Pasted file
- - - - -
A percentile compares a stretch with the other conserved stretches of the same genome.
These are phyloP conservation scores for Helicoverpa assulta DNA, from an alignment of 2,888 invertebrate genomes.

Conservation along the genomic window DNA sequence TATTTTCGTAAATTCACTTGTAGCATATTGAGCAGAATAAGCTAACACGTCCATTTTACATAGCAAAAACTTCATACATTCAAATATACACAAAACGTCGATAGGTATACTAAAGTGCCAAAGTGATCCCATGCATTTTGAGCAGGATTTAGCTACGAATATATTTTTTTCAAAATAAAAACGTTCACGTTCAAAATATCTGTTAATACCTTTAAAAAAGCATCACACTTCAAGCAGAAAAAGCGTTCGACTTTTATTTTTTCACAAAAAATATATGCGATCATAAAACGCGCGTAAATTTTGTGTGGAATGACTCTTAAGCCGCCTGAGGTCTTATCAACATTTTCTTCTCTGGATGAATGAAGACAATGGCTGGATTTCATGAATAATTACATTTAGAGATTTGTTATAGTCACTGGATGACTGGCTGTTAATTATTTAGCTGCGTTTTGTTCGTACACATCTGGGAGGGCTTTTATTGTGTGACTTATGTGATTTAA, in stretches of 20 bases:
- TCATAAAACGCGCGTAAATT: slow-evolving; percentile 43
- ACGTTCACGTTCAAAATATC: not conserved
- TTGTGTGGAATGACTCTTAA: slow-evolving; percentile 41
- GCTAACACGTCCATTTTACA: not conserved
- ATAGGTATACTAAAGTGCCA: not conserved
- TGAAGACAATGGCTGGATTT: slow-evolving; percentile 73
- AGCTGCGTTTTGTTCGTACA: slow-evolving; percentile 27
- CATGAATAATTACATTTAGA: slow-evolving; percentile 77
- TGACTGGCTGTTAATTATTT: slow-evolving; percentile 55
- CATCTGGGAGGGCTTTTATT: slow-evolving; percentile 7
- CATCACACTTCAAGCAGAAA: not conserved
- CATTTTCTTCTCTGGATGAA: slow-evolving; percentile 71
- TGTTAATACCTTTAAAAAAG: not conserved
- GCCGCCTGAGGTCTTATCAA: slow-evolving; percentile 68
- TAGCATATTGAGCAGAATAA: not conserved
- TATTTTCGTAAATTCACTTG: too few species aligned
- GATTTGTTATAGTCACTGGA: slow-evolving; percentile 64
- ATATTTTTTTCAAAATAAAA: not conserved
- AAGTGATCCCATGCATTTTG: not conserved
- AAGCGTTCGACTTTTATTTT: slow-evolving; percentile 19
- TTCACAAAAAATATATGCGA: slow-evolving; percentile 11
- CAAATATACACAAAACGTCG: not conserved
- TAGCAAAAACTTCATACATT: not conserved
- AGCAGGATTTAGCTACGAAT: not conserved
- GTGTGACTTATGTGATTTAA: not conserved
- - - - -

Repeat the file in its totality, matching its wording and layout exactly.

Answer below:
A percentile compares a stretch with the other conserved stretches of the same genome.
These are phyloP conservation scores for Helicoverpa assulta DNA, from an alignment of 2,888 invertebrate genomes.

Conservation along the genomic window DNA sequence TATTTTCGTAAATTCACTTGTAGCATATTGAGCAGAATAAGCTAACACGTCCATTTTACATAGCAAAAACTTCATACATTCAAATATACACAAAACGTCGATAGGTATACTAAAGTGCCAAAGTGATCCCATGCATTTTGAGCAGGATTTAGCTACGAATATATTTTTTTCAAAATAAAAACGTTCACGTTCAAAATATCTGTTAATACCTTTAAAAAAGCATCACACTTCAAGCAGAAAAAGCGTTCGACTTTTATTTTTTCACAAAAAATATATGCGATCATAAAACGCGCGTAAATTTTGTGTGGAATGACTCTTAAGCCGCCTGAGGTCTTATCAACATTTTCTTCTCTGGATGAATGAAGACAATGGCTGGATTTCATGAATAATTACATTTAGAGATTTGTTATAGTCACTGGATGACTGGCTGTTAATTATTTAGCTGCGTTTTGTTCGTACACATCTGGGAGGGCTTTTATTGTGTGACTTATGTGATTTAA, in stretches of 20 bases:
- TCATAAAACGCGCGTAAATT: slow-evolving; percentile 43
- ACGTTCACGTTCAAAATATC: not conserved
- TTGTGTGGAATGACTCTTAA: slow-evolving; percentile 41
- GCTAACACGTCCATTTTACA: not conserved
- ATAGGTATACTAAAGTGCCA: not conserved
- TGAAGACAATGGCTGGATTT: slow-evolving; percentile 73
- AGCTGCGTTTTGTTCGTACA: slow-evolving; percentile 27
- CATGAATAATTACATTTAGA: slow-evolving; percentile 77
- TGACTGGCTGTTAATTATTT: slow-evolving; percentile 55
- CATCTGGGAGGGCTTTTATT: slow-evolving; percentile 7
- CATCACACTTCAAGCAGAAA: not conserved
- CATTTTCTTCTCTGGATGAA: slow-evolving; percentile 71
- TGTTAATACCTTTAAAAAAG: not conserved
- GCCGCCTGAGGTCTTATCAA: slow-evolving; percentile 68
- TAGCATATTGAGCAGAATAA: not conserved
- TATTTTCGTAAATTCACTTG: too few species aligned
- GATTTGTTATAGTCACTGGA: slow-evolving; percentile 64
- ATATTTTTTTCAAAATAAAA: not conserved
- AAGTGATCCCATGCATTTTG: not conserved
- AAGCGTTCGACTTTTATTTT: slow-evolving; percentile 19
- TTCACAAAAAATATATGCGA: slow-evolving; percentile 11
- CAAATATACACAAAACGTCG: not conserved
- TAGCAAAAACTTCATACATT: not conserved
- AGCAGGATTTAGCTACGAAT: not conserved
- GTGTGACTTATGTGATTTAA: not conserved